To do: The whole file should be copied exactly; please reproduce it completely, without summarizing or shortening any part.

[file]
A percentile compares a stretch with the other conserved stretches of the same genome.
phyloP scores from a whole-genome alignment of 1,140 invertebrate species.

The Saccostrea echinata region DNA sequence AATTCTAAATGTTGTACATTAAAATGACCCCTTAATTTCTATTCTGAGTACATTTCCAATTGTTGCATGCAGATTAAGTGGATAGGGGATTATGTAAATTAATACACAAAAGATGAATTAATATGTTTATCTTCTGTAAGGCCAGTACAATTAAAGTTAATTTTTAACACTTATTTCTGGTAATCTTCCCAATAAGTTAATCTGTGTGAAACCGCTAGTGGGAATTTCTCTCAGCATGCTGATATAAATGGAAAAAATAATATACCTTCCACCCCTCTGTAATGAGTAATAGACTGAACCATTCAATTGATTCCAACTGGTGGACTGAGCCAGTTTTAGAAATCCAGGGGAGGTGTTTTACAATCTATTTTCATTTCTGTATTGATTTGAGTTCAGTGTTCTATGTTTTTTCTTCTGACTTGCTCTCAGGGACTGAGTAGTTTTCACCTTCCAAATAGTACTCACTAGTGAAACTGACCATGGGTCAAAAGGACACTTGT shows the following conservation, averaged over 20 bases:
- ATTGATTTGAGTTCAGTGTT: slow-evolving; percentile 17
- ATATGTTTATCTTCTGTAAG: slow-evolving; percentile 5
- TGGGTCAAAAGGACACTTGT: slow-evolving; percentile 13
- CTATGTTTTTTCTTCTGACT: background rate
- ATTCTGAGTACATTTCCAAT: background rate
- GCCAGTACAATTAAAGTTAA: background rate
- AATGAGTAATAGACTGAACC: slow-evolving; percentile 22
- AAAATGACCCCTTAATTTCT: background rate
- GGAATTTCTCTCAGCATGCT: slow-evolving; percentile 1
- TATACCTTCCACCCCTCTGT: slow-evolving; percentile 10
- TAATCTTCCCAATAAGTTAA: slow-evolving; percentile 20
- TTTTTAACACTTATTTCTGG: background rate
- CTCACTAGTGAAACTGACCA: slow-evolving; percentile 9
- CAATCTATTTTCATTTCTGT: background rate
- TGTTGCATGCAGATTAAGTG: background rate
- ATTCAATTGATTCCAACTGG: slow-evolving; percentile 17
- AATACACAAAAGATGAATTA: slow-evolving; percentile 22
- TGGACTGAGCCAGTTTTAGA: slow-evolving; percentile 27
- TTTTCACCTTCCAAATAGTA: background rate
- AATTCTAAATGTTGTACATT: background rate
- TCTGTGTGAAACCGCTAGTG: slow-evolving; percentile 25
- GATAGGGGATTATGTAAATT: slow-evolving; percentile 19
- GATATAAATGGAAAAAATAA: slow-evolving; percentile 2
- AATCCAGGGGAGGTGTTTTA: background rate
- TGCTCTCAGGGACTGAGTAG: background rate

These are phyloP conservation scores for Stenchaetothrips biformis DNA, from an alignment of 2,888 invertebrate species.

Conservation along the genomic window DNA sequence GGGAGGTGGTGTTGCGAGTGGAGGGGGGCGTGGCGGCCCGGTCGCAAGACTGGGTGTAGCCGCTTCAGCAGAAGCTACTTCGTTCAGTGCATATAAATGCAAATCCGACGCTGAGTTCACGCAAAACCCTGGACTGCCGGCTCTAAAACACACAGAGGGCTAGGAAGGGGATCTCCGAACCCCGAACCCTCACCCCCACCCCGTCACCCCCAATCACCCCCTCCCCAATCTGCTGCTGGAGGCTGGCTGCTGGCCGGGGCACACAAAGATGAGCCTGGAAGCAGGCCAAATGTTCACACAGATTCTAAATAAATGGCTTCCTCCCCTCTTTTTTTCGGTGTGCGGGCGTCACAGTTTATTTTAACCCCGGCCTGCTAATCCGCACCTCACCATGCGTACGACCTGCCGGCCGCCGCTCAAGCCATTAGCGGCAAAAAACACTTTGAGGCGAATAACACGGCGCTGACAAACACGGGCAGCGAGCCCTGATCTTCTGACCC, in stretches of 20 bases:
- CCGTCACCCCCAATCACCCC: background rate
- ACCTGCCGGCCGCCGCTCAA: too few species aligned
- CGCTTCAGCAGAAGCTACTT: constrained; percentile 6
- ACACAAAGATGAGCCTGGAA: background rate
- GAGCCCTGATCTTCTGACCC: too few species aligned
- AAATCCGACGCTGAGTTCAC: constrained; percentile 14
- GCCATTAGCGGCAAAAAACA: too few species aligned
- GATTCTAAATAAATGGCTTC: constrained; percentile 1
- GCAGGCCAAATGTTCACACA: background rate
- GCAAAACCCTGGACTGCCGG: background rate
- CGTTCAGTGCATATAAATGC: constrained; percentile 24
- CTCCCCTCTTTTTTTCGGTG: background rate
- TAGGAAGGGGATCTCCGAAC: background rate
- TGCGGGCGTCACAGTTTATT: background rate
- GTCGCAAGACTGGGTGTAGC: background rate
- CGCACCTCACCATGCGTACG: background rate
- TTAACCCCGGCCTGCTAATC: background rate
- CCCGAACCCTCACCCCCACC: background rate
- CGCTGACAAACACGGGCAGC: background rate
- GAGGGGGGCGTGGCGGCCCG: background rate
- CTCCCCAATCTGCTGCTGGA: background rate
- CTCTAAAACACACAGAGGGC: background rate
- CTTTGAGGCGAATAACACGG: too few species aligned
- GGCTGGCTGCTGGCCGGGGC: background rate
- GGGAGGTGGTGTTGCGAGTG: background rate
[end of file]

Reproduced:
A percentile compares a stretch with the other conserved stretches of the same genome.
phyloP scores from a whole-genome alignment of 1,140 invertebrate species.

The Saccostrea echinata region DNA sequence AATTCTAAATGTTGTACATTAAAATGACCCCTTAATTTCTATTCTGAGTACATTTCCAATTGTTGCATGCAGATTAAGTGGATAGGGGATTATGTAAATTAATACACAAAAGATGAATTAATATGTTTATCTTCTGTAAGGCCAGTACAATTAAAGTTAATTTTTAACACTTATTTCTGGTAATCTTCCCAATAAGTTAATCTGTGTGAAACCGCTAGTGGGAATTTCTCTCAGCATGCTGATATAAATGGAAAAAATAATATACCTTCCACCCCTCTGTAATGAGTAATAGACTGAACCATTCAATTGATTCCAACTGGTGGACTGAGCCAGTTTTAGAAATCCAGGGGAGGTGTTTTACAATCTATTTTCATTTCTGTATTGATTTGAGTTCAGTGTTCTATGTTTTTTCTTCTGACTTGCTCTCAGGGACTGAGTAGTTTTCACCTTCCAAATAGTACTCACTAGTGAAACTGACCATGGGTCAAAAGGACACTTGT shows the following conservation, averaged over 20 bases:
- ATTGATTTGAGTTCAGTGTT: slow-evolving; percentile 17
- ATATGTTTATCTTCTGTAAG: slow-evolving; percentile 5
- TGGGTCAAAAGGACACTTGT: slow-evolving; percentile 13
- CTATGTTTTTTCTTCTGACT: background rate
- ATTCTGAGTACATTTCCAAT: background rate
- GCCAGTACAATTAAAGTTAA: background rate
- AATGAGTAATAGACTGAACC: slow-evolving; percentile 22
- AAAATGACCCCTTAATTTCT: background rate
- GGAATTTCTCTCAGCATGCT: slow-evolving; percentile 1
- TATACCTTCCACCCCTCTGT: slow-evolving; percentile 10
- TAATCTTCCCAATAAGTTAA: slow-evolving; percentile 20
- TTTTTAACACTTATTTCTGG: background rate
- CTCACTAGTGAAACTGACCA: slow-evolving; percentile 9
- CAATCTATTTTCATTTCTGT: background rate
- TGTTGCATGCAGATTAAGTG: background rate
- ATTCAATTGATTCCAACTGG: slow-evolving; percentile 17
- AATACACAAAAGATGAATTA: slow-evolving; percentile 22
- TGGACTGAGCCAGTTTTAGA: slow-evolving; percentile 27
- TTTTCACCTTCCAAATAGTA: background rate
- AATTCTAAATGTTGTACATT: background rate
- TCTGTGTGAAACCGCTAGTG: slow-evolving; percentile 25
- GATAGGGGATTATGTAAATT: slow-evolving; percentile 19
- GATATAAATGGAAAAAATAA: slow-evolving; percentile 2
- AATCCAGGGGAGGTGTTTTA: background rate
- TGCTCTCAGGGACTGAGTAG: background rate

These are phyloP conservation scores for Stenchaetothrips biformis DNA, from an alignment of 2,888 invertebrate species.

Conservation along the genomic window DNA sequence GGGAGGTGGTGTTGCGAGTGGAGGGGGGCGTGGCGGCCCGGTCGCAAGACTGGGTGTAGCCGCTTCAGCAGAAGCTACTTCGTTCAGTGCATATAAATGCAAATCCGACGCTGAGTTCACGCAAAACCCTGGACTGCCGGCTCTAAAACACACAGAGGGCTAGGAAGGGGATCTCCGAACCCCGAACCCTCACCCCCACCCCGTCACCCCCAATCACCCCCTCCCCAATCTGCTGCTGGAGGCTGGCTGCTGGCCGGGGCACACAAAGATGAGCCTGGAAGCAGGCCAAATGTTCACACAGATTCTAAATAAATGGCTTCCTCCCCTCTTTTTTTCGGTGTGCGGGCGTCACAGTTTATTTTAACCCCGGCCTGCTAATCCGCACCTCACCATGCGTACGACCTGCCGGCCGCCGCTCAAGCCATTAGCGGCAAAAAACACTTTGAGGCGAATAACACGGCGCTGACAAACACGGGCAGCGAGCCCTGATCTTCTGACCC, in stretches of 20 bases:
- CCGTCACCCCCAATCACCCC: background rate
- ACCTGCCGGCCGCCGCTCAA: too few species aligned
- CGCTTCAGCAGAAGCTACTT: constrained; percentile 6
- ACACAAAGATGAGCCTGGAA: background rate
- GAGCCCTGATCTTCTGACCC: too few species aligned
- AAATCCGACGCTGAGTTCAC: constrained; percentile 14
- GCCATTAGCGGCAAAAAACA: too few species aligned
- GATTCTAAATAAATGGCTTC: constrained; percentile 1
- GCAGGCCAAATGTTCACACA: background rate
- GCAAAACCCTGGACTGCCGG: background rate
- CGTTCAGTGCATATAAATGC: constrained; percentile 24
- CTCCCCTCTTTTTTTCGGTG: background rate
- TAGGAAGGGGATCTCCGAAC: background rate
- TGCGGGCGTCACAGTTTATT: background rate
- GTCGCAAGACTGGGTGTAGC: background rate
- CGCACCTCACCATGCGTACG: background rate
- TTAACCCCGGCCTGCTAATC: background rate
- CCCGAACCCTCACCCCCACC: background rate
- CGCTGACAAACACGGGCAGC: background rate
- GAGGGGGGCGTGGCGGCCCG: background rate
- CTCCCCAATCTGCTGCTGGA: background rate
- CTCTAAAACACACAGAGGGC: background rate
- CTTTGAGGCGAATAACACGG: too few species aligned
- GGCTGGCTGCTGGCCGGGGC: background rate
- GGGAGGTGGTGTTGCGAGTG: background rate